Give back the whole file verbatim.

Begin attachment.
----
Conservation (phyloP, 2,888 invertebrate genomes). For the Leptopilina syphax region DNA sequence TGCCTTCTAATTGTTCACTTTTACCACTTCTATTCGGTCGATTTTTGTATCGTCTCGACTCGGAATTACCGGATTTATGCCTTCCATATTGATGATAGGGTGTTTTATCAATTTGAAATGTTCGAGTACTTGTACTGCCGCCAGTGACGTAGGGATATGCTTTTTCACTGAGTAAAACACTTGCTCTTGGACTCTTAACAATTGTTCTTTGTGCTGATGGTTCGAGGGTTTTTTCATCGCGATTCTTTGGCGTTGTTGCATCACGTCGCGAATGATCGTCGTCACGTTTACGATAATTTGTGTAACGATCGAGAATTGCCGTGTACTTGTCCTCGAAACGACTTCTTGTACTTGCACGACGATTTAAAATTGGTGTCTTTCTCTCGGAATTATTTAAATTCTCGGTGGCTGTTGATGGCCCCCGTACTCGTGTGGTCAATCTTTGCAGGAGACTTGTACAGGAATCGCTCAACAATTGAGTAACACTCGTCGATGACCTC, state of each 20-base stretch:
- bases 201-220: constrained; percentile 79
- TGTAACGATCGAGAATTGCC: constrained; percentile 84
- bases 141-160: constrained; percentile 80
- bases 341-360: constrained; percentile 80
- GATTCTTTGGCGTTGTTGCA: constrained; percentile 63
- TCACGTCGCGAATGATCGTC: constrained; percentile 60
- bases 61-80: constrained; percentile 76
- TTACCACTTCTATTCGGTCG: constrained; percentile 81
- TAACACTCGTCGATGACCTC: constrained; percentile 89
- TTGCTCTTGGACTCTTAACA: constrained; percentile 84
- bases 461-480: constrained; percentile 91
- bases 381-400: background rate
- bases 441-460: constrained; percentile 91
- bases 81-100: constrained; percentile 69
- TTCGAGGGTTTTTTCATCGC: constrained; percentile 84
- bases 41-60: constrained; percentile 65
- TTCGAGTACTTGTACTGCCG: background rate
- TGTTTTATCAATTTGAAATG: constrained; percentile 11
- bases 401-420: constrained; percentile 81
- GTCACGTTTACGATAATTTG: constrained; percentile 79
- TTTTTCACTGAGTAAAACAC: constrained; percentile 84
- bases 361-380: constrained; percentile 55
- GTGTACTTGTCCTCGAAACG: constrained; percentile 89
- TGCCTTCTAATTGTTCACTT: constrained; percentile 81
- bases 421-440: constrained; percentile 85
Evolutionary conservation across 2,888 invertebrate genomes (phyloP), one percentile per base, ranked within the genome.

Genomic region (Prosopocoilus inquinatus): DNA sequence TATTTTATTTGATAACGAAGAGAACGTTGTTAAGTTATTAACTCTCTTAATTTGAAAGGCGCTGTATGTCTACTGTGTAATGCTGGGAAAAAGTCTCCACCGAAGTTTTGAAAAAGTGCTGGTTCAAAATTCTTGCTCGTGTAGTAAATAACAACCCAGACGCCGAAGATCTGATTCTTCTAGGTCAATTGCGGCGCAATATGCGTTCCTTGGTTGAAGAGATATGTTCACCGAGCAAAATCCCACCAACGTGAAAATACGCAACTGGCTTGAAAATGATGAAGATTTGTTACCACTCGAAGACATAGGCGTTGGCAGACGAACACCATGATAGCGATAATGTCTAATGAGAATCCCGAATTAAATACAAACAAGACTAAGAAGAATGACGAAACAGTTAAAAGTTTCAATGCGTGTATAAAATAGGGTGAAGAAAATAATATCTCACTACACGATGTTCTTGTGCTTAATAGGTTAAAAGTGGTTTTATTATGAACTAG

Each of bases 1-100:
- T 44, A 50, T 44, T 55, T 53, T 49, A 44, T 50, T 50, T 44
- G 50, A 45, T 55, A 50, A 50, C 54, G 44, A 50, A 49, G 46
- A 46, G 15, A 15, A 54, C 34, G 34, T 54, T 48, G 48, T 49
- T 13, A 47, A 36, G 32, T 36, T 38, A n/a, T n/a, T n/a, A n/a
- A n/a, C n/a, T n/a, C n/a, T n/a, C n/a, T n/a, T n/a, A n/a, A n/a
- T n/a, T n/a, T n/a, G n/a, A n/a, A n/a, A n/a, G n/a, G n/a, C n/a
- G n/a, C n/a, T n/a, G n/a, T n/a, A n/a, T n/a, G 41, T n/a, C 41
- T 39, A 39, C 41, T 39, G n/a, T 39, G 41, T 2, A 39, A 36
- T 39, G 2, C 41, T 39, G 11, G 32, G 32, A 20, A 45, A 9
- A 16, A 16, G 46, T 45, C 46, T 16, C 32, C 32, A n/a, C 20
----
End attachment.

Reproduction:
Conservation (phyloP, 2,888 invertebrate genomes). For the Leptopilina syphax region DNA sequence TGCCTTCTAATTGTTCACTTTTACCACTTCTATTCGGTCGATTTTTGTATCGTCTCGACTCGGAATTACCGGATTTATGCCTTCCATATTGATGATAGGGTGTTTTATCAATTTGAAATGTTCGAGTACTTGTACTGCCGCCAGTGACGTAGGGATATGCTTTTTCACTGAGTAAAACACTTGCTCTTGGACTCTTAACAATTGTTCTTTGTGCTGATGGTTCGAGGGTTTTTTCATCGCGATTCTTTGGCGTTGTTGCATCACGTCGCGAATGATCGTCGTCACGTTTACGATAATTTGTGTAACGATCGAGAATTGCCGTGTACTTGTCCTCGAAACGACTTCTTGTACTTGCACGACGATTTAAAATTGGTGTCTTTCTCTCGGAATTATTTAAATTCTCGGTGGCTGTTGATGGCCCCCGTACTCGTGTGGTCAATCTTTGCAGGAGACTTGTACAGGAATCGCTCAACAATTGAGTAACACTCGTCGATGACCTC, state of each 20-base stretch:
- bases 201-220: constrained; percentile 79
- TGTAACGATCGAGAATTGCC: constrained; percentile 84
- bases 141-160: constrained; percentile 80
- bases 341-360: constrained; percentile 80
- GATTCTTTGGCGTTGTTGCA: constrained; percentile 63
- TCACGTCGCGAATGATCGTC: constrained; percentile 60
- bases 61-80: constrained; percentile 76
- TTACCACTTCTATTCGGTCG: constrained; percentile 81
- TAACACTCGTCGATGACCTC: constrained; percentile 89
- TTGCTCTTGGACTCTTAACA: constrained; percentile 84
- bases 461-480: constrained; percentile 91
- bases 381-400: background rate
- bases 441-460: constrained; percentile 91
- bases 81-100: constrained; percentile 69
- TTCGAGGGTTTTTTCATCGC: constrained; percentile 84
- bases 41-60: constrained; percentile 65
- TTCGAGTACTTGTACTGCCG: background rate
- TGTTTTATCAATTTGAAATG: constrained; percentile 11
- bases 401-420: constrained; percentile 81
- GTCACGTTTACGATAATTTG: constrained; percentile 79
- TTTTTCACTGAGTAAAACAC: constrained; percentile 84
- bases 361-380: constrained; percentile 55
- GTGTACTTGTCCTCGAAACG: constrained; percentile 89
- TGCCTTCTAATTGTTCACTT: constrained; percentile 81
- bases 421-440: constrained; percentile 85
Evolutionary conservation across 2,888 invertebrate genomes (phyloP), one percentile per base, ranked within the genome.

Genomic region (Prosopocoilus inquinatus): DNA sequence TATTTTATTTGATAACGAAGAGAACGTTGTTAAGTTATTAACTCTCTTAATTTGAAAGGCGCTGTATGTCTACTGTGTAATGCTGGGAAAAAGTCTCCACCGAAGTTTTGAAAAAGTGCTGGTTCAAAATTCTTGCTCGTGTAGTAAATAACAACCCAGACGCCGAAGATCTGATTCTTCTAGGTCAATTGCGGCGCAATATGCGTTCCTTGGTTGAAGAGATATGTTCACCGAGCAAAATCCCACCAACGTGAAAATACGCAACTGGCTTGAAAATGATGAAGATTTGTTACCACTCGAAGACATAGGCGTTGGCAGACGAACACCATGATAGCGATAATGTCTAATGAGAATCCCGAATTAAATACAAACAAGACTAAGAAGAATGACGAAACAGTTAAAAGTTTCAATGCGTGTATAAAATAGGGTGAAGAAAATAATATCTCACTACACGATGTTCTTGTGCTTAATAGGTTAAAAGTGGTTTTATTATGAACTAG

Each of bases 1-100:
- T 44, A 50, T 44, T 55, T 53, T 49, A 44, T 50, T 50, T 44
- G 50, A 45, T 55, A 50, A 50, C 54, G 44, A 50, A 49, G 46
- A 46, G 15, A 15, A 54, C 34, G 34, T 54, T 48, G 48, T 49
- T 13, A 47, A 36, G 32, T 36, T 38, A n/a, T n/a, T n/a, A n/a
- A n/a, C n/a, T n/a, C n/a, T n/a, C n/a, T n/a, T n/a, A n/a, A n/a
- T n/a, T n/a, T n/a, G n/a, A n/a, A n/a, A n/a, G n/a, G n/a, C n/a
- G n/a, C n/a, T n/a, G n/a, T n/a, A n/a, T n/a, G 41, T n/a, C 41
- T 39, A 39, C 41, T 39, G n/a, T 39, G 41, T 2, A 39, A 36
- T 39, G 2, C 41, T 39, G 11, G 32, G 32, A 20, A 45, A 9
- A 16, A 16, G 46, T 45, C 46, T 16, C 32, C 32, A n/a, C 20